Details: The Louis Armstrong International Music Festival, produced by Kupferberg Center for the Arts/Queens College, Parade Ground near the Unisphere at Flushing Meadows Corona Park, June 29th, 1 pm to 7 pm, rain or shine, free.
Basically, she arrived on Broadway in the 1950s and never left. After being the ingénue in Flahooley in 1951 and then starring in the original musicals Plain and Fancy (1955), Candide (1956) and The Music Man (1957), Barbara Cook has gone on to win two Grammys, one Tony, a Kennedy Center lifetime achievement award and countless other accolades, including White House performances in front of Presidents Carter, Reagan, Bush I and Clinton. A silvery soprano, Cook is known for her purity of tone and warm-but-strong stage presence. On Saturday night, this Atlanta native will perform selections from her newly developed repertoire of jazz and swing while also reprising her classics from Broadway and the great American songbook at the Kupferberg Center for the Arts.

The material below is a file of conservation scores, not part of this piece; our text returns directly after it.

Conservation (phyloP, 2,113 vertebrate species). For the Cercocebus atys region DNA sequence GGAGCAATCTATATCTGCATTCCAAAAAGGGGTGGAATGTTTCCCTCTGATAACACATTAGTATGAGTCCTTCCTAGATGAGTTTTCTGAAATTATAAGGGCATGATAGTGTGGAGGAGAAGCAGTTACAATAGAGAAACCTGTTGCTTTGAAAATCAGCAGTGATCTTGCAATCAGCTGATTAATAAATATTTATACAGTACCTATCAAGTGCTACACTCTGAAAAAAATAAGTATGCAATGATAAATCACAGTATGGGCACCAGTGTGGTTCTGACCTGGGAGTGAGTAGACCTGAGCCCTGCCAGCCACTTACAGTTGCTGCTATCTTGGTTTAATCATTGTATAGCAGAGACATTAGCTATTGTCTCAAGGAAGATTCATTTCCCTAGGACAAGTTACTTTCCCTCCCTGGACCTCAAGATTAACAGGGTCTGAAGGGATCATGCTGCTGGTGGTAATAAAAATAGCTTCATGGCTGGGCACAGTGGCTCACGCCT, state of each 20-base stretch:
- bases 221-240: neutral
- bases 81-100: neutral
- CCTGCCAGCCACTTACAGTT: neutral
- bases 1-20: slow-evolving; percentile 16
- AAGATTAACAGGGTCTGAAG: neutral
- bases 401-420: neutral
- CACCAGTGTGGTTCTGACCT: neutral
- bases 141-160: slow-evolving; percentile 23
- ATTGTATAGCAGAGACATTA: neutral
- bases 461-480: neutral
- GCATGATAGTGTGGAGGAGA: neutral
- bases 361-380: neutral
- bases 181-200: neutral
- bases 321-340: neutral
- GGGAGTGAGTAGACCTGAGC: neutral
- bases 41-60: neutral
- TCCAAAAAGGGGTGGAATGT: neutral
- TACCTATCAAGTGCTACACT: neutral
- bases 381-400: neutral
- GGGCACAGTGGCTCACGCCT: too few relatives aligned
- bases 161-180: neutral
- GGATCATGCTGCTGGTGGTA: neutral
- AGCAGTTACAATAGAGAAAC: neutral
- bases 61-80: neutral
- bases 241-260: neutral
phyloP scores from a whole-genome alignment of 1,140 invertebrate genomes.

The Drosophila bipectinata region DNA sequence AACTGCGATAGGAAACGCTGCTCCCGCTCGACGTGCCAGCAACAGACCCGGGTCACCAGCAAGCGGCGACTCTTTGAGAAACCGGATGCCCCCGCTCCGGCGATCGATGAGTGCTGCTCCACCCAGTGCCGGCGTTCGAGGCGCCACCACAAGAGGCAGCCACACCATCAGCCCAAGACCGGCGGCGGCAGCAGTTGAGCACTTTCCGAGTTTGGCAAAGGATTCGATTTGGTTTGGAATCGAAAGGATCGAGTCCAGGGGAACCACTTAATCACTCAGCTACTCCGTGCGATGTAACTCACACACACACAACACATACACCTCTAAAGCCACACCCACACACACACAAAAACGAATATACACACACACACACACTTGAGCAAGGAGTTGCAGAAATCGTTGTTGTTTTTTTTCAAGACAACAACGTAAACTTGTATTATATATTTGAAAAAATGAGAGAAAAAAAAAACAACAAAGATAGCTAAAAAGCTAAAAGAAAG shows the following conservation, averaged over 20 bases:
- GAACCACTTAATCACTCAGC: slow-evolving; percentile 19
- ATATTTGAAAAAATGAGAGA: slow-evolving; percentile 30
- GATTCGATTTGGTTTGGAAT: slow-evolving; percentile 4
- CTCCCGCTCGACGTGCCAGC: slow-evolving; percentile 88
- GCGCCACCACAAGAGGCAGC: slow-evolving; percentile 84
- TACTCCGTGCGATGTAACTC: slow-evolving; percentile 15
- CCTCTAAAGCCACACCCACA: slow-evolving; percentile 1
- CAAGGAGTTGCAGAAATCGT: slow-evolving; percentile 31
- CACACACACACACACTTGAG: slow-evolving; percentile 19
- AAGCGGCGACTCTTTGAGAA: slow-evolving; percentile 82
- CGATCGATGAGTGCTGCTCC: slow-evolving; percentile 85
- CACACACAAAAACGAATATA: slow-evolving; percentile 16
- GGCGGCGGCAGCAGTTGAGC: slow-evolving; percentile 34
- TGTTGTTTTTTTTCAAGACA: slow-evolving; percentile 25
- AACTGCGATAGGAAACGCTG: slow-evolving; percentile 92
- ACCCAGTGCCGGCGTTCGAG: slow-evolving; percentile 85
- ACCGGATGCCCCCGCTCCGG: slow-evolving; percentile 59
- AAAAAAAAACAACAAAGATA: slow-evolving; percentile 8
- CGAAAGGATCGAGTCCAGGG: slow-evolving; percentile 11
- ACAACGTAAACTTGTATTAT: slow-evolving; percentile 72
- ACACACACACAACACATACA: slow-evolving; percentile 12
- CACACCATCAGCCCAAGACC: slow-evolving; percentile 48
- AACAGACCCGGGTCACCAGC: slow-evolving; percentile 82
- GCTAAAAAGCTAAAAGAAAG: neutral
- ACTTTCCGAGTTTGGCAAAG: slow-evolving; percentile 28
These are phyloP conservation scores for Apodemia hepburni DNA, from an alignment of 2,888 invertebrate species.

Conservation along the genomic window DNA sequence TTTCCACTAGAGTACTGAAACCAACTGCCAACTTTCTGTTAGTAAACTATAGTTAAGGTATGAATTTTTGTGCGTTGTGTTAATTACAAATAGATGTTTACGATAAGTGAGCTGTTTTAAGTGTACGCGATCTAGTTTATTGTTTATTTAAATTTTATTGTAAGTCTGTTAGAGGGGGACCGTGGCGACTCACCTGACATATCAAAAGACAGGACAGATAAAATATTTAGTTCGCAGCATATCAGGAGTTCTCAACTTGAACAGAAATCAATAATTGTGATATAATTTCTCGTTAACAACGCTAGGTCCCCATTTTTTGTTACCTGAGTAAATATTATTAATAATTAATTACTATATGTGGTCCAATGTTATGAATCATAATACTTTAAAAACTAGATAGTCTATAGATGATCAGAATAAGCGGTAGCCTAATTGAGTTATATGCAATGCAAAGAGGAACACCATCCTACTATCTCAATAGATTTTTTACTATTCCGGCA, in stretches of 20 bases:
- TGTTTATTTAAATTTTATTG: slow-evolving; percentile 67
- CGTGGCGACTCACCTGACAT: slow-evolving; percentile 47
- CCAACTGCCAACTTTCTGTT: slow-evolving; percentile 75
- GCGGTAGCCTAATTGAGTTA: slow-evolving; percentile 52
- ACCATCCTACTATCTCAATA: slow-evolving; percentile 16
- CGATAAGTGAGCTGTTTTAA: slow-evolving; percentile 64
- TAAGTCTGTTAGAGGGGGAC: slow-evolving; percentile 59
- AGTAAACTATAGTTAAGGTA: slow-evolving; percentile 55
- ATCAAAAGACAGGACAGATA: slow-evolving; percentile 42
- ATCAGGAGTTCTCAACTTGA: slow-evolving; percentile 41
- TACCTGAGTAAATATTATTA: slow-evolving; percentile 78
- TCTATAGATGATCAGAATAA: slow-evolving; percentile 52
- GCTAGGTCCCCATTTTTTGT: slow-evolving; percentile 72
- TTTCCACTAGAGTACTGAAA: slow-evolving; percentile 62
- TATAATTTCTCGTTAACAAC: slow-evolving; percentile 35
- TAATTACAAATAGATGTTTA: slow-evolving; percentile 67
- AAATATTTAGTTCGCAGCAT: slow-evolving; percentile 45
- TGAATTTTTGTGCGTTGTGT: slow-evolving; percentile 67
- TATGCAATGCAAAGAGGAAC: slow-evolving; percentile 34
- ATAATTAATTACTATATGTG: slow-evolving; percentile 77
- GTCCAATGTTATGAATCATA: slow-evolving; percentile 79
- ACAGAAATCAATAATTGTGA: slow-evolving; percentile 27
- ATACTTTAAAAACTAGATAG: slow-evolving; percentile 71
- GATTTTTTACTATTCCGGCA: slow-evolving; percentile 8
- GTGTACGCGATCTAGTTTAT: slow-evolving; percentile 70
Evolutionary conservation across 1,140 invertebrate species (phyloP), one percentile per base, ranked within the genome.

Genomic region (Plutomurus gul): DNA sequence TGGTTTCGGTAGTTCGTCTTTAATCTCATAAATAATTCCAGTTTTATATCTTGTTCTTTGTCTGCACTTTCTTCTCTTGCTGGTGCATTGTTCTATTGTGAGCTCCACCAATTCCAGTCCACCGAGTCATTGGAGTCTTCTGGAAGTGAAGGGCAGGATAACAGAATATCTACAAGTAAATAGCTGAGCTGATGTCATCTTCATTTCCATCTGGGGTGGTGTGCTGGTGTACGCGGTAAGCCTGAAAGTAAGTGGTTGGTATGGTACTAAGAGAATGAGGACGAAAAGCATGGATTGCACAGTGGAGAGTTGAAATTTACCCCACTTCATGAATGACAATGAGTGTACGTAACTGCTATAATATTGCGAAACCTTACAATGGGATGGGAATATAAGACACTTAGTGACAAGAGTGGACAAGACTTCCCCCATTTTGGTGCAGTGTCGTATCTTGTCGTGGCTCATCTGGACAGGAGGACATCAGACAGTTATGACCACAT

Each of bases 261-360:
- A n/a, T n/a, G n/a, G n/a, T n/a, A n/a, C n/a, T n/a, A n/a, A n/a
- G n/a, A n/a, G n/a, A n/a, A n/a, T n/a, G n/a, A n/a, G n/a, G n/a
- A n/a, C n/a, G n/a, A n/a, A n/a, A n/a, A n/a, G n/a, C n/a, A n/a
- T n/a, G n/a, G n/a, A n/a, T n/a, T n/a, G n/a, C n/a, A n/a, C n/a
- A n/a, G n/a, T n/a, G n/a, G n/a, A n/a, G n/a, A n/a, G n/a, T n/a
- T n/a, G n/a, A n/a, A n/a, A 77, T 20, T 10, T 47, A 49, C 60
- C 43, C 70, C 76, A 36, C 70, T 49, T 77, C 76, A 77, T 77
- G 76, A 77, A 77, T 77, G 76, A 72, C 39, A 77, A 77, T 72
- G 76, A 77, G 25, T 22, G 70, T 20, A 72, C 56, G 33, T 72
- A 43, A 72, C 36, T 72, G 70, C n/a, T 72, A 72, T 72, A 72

Details: Broadway Legend Barbara Cook, Colden Auditorium, Queens College, Kissena Boulevard and Horace Harding Expressway, Flushing, May 10th, 8 pm, $45/$55/$69 (save 20% off four tickets by using code barbara20, www.kupferbergcenter.org/events/barbara-cook).